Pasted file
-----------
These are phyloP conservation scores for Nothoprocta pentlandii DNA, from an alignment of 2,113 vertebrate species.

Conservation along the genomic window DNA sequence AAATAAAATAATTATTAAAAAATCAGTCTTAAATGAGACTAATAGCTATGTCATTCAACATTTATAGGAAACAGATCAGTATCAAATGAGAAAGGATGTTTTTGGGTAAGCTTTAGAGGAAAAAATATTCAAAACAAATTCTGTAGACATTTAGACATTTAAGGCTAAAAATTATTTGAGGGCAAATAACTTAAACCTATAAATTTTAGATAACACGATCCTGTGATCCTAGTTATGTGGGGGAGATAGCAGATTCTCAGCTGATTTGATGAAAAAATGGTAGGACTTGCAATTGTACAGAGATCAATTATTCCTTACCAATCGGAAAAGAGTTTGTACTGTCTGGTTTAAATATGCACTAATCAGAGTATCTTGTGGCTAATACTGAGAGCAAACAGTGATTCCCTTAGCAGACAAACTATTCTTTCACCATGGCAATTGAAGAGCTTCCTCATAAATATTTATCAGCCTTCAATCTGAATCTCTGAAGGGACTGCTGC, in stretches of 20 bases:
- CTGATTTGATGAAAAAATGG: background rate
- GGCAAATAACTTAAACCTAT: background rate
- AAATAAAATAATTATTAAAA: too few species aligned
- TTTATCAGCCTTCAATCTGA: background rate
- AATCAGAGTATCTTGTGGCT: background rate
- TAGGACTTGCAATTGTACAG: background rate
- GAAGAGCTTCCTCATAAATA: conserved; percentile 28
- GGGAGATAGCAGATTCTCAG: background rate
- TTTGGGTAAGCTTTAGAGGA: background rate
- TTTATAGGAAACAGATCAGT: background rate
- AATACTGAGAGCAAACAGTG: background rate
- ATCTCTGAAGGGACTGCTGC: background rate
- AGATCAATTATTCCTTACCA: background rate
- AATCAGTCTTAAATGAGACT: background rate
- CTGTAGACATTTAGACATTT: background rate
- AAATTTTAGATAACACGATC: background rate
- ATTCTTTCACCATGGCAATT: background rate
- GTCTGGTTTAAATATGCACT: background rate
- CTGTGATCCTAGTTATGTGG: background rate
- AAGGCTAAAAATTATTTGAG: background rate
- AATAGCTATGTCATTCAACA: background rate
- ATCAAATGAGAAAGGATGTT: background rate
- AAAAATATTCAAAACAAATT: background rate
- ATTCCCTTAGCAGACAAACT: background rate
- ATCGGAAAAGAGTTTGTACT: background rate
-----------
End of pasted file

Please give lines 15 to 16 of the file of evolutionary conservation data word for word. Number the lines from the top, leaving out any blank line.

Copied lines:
- AGATCAATTATTCCTTACCA: background rate
- AATCAGTCTTAAATGAGACT: background rate